2000s[edit]

During the 2000s Formica spent his academic life almost entirely in the area of research at the convergence between physical, natural, humanities and social sciences, carrying out an intense publishing activity with the publication of books and articles in academic journals (Industry & Higher Education, Harvard Business Review, and others). At the University of Tartu in Estonia, he designed the first master's degree from that University dedicated to entrepreneurship, and taught there, initially thanks to the European Union's Marie Curie programme until the first years of the current decade. In the United Arab Emirates, Formica inaugurated in 2003 the chair of Innovation and Entrepreneurship at the Higher Colleges of Technology. From 2006 to 2009 he was professor of Knowledge, Innovation and Entrepreneurship at Jonkoping University in Sweden. From 2010, he's Senior Research Fellow at the Innovation Value Institute of the Maynooth University in Ireland.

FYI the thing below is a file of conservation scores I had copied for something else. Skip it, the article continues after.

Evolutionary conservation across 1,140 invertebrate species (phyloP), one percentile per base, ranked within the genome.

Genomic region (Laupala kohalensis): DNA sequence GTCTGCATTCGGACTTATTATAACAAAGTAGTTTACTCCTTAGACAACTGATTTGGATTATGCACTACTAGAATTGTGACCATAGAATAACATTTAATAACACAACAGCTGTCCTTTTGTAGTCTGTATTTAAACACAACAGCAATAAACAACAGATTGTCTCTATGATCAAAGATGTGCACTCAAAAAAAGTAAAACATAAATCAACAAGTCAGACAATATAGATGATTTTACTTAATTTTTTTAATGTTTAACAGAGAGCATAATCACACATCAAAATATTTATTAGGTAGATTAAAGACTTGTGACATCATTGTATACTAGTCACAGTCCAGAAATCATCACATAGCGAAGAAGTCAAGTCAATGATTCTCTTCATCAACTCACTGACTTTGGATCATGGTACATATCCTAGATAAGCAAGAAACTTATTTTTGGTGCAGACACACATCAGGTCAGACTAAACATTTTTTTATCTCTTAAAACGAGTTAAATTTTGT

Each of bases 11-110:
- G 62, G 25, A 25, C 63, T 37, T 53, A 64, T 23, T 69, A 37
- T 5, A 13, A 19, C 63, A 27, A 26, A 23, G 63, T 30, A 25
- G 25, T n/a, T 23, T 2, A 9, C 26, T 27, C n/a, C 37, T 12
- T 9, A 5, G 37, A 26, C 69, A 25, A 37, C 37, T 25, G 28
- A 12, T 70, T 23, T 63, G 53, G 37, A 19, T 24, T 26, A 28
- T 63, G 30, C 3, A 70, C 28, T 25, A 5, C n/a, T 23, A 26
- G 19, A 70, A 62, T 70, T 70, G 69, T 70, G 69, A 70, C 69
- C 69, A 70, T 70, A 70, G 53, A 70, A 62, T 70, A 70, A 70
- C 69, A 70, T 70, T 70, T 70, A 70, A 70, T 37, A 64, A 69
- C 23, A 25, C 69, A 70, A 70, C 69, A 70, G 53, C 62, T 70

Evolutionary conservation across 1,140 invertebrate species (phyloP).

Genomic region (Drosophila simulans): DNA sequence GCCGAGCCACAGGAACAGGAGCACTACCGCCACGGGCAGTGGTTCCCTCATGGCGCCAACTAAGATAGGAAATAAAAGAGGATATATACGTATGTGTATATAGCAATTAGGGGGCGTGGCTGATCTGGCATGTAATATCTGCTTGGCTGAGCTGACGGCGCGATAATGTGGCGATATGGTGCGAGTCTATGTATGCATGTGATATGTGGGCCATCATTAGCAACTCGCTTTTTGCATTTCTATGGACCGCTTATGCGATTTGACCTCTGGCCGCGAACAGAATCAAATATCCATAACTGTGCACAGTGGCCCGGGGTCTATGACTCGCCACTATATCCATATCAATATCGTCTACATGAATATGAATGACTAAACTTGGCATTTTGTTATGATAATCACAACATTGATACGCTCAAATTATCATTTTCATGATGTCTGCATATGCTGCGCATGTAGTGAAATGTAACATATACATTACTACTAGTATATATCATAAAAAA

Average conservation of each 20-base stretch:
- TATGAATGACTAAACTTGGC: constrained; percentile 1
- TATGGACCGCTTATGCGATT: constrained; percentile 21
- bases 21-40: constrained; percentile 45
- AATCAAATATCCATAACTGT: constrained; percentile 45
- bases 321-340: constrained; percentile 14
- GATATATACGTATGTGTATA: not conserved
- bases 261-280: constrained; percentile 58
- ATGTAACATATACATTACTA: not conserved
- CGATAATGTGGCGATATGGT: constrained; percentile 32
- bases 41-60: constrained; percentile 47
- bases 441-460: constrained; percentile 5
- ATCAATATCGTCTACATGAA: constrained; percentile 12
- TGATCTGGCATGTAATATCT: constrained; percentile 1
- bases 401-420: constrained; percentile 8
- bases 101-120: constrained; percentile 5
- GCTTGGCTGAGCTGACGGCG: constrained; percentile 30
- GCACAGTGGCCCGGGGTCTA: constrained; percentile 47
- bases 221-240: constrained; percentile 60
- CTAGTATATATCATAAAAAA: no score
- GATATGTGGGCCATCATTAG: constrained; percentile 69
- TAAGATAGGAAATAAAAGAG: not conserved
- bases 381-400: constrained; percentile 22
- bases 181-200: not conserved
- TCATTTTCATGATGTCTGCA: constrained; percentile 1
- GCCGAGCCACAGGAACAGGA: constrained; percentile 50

In conceiving a publishing project for a new entrepreneurial renaissance – Piero Formica, (Editor), Entrepreneurial Renaissance: Cities Striving Towards an Era of Rebirth and Revival, Springer, 2017 – said that: "I drew inspiration from the interweaving of humanities, social sciences and natural sciences that characterizes the University of Maynooth. Founded in 1997, the University is both the youngest and one of the oldest institutions of higher education in Ireland, tracing its origins to the foundation of the Royal College of St. Patrick in 1795. It was there that Father Nicholas Joseph Callan (1799–1864), professor of natural philosophy, demonstrated the transmission and reception of electrical energy without wires with a device that is now known as the electrical transformer. Discoveries, inventions and innovations have flourished in hybrid contexts such as the College of St. Patrick where an invisible thread tied together theology, philosophy, art and science – a legacy that the University of Maynooth has renewed, enriching it with new contents. As we enter a new age of post-industrial development, the mission to be pursued should be that of accompanying, in a spirit of altruism, new generations along the path of their personal and professional development. It is on this terrain that I am trying to commit myself, promoting young people heralding the entrepreneurship renaissance of the twenty-first century with innovative start-ups. Supported by digital technologies that create the infrastructure of ‘knowledgefication’, whose force of transmission is comparable to that of the electricity networks of the early twentieth century, the growing power of the youngsters' human mind voluntarily builds its future using mental gymnastics to manage uncertainties".